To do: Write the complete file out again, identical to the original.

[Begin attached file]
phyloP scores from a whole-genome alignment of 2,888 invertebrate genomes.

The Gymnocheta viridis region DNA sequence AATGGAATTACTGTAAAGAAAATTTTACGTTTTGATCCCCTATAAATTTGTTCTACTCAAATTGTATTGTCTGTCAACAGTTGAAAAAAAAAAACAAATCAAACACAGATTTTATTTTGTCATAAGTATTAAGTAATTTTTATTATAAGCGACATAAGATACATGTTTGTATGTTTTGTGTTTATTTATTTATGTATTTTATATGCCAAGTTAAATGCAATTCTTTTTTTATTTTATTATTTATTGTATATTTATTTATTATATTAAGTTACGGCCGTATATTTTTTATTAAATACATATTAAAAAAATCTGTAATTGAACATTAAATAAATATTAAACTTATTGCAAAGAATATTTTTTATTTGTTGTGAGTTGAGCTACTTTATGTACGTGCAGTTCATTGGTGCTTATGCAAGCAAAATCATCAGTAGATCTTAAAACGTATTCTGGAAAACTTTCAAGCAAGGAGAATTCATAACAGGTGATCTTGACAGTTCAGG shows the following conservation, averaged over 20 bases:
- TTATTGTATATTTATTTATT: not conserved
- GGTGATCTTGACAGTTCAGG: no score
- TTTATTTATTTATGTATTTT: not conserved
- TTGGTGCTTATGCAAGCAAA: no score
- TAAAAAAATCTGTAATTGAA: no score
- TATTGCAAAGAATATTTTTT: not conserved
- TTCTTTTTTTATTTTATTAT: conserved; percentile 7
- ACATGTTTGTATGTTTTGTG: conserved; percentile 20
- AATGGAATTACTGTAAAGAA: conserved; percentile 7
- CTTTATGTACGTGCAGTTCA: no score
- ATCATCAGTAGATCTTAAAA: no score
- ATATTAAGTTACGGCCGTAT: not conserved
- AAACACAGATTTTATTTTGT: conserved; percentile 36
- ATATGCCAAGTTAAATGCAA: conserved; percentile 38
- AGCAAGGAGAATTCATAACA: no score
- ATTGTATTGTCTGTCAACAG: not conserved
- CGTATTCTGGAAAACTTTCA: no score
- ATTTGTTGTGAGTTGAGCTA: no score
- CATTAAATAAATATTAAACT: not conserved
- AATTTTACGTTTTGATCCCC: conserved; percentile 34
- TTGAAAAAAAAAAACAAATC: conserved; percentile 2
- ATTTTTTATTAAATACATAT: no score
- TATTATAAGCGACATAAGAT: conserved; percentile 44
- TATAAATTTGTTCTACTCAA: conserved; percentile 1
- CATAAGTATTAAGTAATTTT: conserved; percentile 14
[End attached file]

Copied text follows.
phyloP scores from a whole-genome alignment of 2,888 invertebrate genomes.

The Gymnocheta viridis region DNA sequence AATGGAATTACTGTAAAGAAAATTTTACGTTTTGATCCCCTATAAATTTGTTCTACTCAAATTGTATTGTCTGTCAACAGTTGAAAAAAAAAAACAAATCAAACACAGATTTTATTTTGTCATAAGTATTAAGTAATTTTTATTATAAGCGACATAAGATACATGTTTGTATGTTTTGTGTTTATTTATTTATGTATTTTATATGCCAAGTTAAATGCAATTCTTTTTTTATTTTATTATTTATTGTATATTTATTTATTATATTAAGTTACGGCCGTATATTTTTTATTAAATACATATTAAAAAAATCTGTAATTGAACATTAAATAAATATTAAACTTATTGCAAAGAATATTTTTTATTTGTTGTGAGTTGAGCTACTTTATGTACGTGCAGTTCATTGGTGCTTATGCAAGCAAAATCATCAGTAGATCTTAAAACGTATTCTGGAAAACTTTCAAGCAAGGAGAATTCATAACAGGTGATCTTGACAGTTCAGG shows the following conservation, averaged over 20 bases:
- TTATTGTATATTTATTTATT: not conserved
- GGTGATCTTGACAGTTCAGG: no score
- TTTATTTATTTATGTATTTT: not conserved
- TTGGTGCTTATGCAAGCAAA: no score
- TAAAAAAATCTGTAATTGAA: no score
- TATTGCAAAGAATATTTTTT: not conserved
- TTCTTTTTTTATTTTATTAT: conserved; percentile 7
- ACATGTTTGTATGTTTTGTG: conserved; percentile 20
- AATGGAATTACTGTAAAGAA: conserved; percentile 7
- CTTTATGTACGTGCAGTTCA: no score
- ATCATCAGTAGATCTTAAAA: no score
- ATATTAAGTTACGGCCGTAT: not conserved
- AAACACAGATTTTATTTTGT: conserved; percentile 36
- ATATGCCAAGTTAAATGCAA: conserved; percentile 38
- AGCAAGGAGAATTCATAACA: no score
- ATTGTATTGTCTGTCAACAG: not conserved
- CGTATTCTGGAAAACTTTCA: no score
- ATTTGTTGTGAGTTGAGCTA: no score
- CATTAAATAAATATTAAACT: not conserved
- AATTTTACGTTTTGATCCCC: conserved; percentile 34
- TTGAAAAAAAAAAACAAATC: conserved; percentile 2
- ATTTTTTATTAAATACATAT: no score
- TATTATAAGCGACATAAGAT: conserved; percentile 44
- TATAAATTTGTTCTACTCAA: conserved; percentile 1
- CATAAGTATTAAGTAATTTT: conserved; percentile 14